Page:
With the Editorial Board’s efforts and the savvy of Publishing Editor, Rob Ellis in England, we published four issues of 21 articles, 9 commentaries and 8 book reviews in well under a year. While short of our goal to have 50 percent of the articles by non-US Fulbrighters and to include articles from every Fulbright Program, during this first year we have made good progress towards that goal.
Fifteen of these articles were authored by US Fulbrighters, and 6 were authored by foreign (non-US) Fulbrighters. For commentaries, 7 were US Fulbrighters and 2 were authored by foreign Fulbrighters. For book reviews, 4 were authored by US Fulbrighters and 4 were authored by foreign Fulbrighters. In total, 26 of the 37 (70%) contributors to Fulbright Chronicles came from US and 11 of 37 (30%) came from foreign contributors.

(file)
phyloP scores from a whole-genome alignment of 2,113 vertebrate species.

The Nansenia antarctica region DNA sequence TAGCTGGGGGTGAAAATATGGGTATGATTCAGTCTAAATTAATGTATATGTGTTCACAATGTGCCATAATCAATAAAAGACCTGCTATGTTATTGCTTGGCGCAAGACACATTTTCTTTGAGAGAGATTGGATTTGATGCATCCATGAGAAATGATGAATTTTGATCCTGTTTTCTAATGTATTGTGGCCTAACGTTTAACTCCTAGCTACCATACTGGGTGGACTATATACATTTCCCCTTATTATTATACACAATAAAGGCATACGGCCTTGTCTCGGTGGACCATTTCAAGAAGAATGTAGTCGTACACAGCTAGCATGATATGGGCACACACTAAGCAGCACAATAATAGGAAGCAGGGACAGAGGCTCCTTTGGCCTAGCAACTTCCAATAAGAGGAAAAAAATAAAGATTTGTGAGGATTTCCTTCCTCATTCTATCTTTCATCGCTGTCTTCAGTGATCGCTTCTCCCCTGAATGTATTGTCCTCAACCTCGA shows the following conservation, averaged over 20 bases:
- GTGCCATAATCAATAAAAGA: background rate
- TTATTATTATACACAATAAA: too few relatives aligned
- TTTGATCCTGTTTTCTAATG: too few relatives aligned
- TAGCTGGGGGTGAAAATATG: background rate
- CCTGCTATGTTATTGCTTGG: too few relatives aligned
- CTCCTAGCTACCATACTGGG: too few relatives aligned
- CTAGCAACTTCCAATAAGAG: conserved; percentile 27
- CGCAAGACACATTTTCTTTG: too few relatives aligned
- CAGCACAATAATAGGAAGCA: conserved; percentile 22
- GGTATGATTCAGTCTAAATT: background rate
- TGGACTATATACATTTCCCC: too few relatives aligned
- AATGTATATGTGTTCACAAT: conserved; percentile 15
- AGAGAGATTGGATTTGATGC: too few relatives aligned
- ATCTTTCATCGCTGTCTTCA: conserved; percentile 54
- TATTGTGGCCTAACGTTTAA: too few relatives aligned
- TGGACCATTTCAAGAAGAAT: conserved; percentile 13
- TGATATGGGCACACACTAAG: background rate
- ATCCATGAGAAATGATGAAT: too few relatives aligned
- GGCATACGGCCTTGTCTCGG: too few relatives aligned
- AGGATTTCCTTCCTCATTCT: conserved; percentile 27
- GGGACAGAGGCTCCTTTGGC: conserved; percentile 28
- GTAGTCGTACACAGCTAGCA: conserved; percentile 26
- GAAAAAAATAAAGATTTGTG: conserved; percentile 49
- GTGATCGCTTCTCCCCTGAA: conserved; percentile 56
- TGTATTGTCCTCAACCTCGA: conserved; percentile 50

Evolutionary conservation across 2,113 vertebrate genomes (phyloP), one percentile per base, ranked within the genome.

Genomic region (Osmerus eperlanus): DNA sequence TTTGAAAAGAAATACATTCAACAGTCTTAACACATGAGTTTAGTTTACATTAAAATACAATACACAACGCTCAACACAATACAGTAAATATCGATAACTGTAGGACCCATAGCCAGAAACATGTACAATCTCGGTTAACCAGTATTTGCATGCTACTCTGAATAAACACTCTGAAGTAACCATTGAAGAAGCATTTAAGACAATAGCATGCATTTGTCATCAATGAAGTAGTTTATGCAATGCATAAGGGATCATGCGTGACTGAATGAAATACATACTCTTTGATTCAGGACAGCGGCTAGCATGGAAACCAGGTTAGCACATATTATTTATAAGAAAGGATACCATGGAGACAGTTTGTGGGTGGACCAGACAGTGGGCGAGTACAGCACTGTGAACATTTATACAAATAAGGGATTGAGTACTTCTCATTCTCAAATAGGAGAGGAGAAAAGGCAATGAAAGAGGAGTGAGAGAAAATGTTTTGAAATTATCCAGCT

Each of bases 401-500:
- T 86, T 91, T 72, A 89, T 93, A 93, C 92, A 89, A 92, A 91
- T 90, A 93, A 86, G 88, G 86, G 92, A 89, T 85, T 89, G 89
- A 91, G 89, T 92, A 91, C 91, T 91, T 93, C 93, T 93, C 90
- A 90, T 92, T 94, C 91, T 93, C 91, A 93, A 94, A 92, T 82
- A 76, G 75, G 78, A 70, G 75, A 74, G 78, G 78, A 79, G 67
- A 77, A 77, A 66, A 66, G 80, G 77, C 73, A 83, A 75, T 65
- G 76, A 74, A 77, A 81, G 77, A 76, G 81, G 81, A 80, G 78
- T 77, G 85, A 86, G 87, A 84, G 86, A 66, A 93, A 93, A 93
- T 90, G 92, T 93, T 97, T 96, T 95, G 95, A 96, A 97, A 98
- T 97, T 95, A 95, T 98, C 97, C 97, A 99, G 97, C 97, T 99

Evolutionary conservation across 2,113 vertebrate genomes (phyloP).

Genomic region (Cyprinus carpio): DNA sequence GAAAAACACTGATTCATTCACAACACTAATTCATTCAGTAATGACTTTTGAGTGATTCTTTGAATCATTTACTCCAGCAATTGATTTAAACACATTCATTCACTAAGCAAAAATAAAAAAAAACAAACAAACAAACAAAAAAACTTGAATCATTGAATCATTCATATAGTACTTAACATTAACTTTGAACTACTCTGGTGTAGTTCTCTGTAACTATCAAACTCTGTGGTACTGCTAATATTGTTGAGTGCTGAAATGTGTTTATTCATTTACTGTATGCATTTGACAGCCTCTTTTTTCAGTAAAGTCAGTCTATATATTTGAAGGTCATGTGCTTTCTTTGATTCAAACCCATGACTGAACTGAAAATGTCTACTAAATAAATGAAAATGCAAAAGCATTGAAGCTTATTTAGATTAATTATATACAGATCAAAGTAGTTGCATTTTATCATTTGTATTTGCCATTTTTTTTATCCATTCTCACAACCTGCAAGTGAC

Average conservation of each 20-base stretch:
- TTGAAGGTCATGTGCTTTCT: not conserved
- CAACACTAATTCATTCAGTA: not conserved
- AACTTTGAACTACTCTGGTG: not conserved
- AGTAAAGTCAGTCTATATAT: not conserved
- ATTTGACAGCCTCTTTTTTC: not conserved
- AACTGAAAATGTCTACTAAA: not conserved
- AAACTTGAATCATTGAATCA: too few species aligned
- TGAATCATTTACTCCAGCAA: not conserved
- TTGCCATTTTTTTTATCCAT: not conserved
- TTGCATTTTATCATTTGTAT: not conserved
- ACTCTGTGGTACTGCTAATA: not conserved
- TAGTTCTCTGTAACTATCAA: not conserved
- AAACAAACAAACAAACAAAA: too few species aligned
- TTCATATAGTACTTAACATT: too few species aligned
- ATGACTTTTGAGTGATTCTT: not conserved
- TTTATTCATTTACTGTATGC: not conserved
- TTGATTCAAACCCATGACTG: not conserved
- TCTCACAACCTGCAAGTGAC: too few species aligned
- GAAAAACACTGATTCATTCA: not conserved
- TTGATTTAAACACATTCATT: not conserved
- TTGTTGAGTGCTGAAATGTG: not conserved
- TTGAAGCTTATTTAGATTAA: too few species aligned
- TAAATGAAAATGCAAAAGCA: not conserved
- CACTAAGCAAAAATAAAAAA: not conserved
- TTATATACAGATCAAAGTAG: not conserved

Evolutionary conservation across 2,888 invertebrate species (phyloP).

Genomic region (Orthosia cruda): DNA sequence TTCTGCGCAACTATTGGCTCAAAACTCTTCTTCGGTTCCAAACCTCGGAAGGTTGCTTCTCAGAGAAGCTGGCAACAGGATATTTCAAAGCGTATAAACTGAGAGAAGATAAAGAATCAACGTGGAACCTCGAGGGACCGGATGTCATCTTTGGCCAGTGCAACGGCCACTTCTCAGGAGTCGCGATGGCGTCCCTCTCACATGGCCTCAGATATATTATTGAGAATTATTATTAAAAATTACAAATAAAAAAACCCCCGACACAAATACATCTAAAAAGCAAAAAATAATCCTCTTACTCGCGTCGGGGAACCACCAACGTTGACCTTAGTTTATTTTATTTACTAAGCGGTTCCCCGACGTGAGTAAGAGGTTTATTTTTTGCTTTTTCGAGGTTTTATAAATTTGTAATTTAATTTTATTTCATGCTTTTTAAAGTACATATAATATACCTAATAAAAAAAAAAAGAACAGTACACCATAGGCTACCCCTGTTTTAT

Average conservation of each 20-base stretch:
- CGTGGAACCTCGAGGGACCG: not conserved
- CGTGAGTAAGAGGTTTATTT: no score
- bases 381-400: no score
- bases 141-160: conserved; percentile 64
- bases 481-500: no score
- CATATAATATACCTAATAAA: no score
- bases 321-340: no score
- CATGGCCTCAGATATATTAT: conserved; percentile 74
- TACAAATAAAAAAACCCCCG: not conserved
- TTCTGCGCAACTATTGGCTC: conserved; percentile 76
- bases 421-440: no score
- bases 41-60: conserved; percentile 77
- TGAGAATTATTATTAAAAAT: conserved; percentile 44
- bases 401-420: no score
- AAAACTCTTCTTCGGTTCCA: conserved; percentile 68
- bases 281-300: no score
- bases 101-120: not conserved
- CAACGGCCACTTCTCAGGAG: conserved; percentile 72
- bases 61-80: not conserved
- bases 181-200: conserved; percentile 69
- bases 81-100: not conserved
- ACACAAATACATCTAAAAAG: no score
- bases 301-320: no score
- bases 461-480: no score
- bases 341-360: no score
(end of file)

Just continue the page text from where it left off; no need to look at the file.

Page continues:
Of the 41 authors whose work was published in the Fulbright Chronicles pages this year, 28 were scholar awardees, 2 were distinguished chairs, 2 were specialists, 5 were English language teaching assistants, 3 were pre-doctoral scholars, and 1 was a high school teaching fellow. Fulbrighters from the US, Australia, Mexico, Slovenia, India, the United Kingdom and Nigeria wrote for Fulbright Chronicles. They traveled to the US, South Korea, Latvia, Australia, Spain, India, Malaysia, Mauritius, Brazil, Thailand, Iceland, Ireland, Kenya, Estonia, Portugal, Sri Lanka, Mexico, China, Taiwan, Vietnam, Burma/Myanmar and Kosovo to conduct their research, teaching, consulting and a wide array of other professional activities.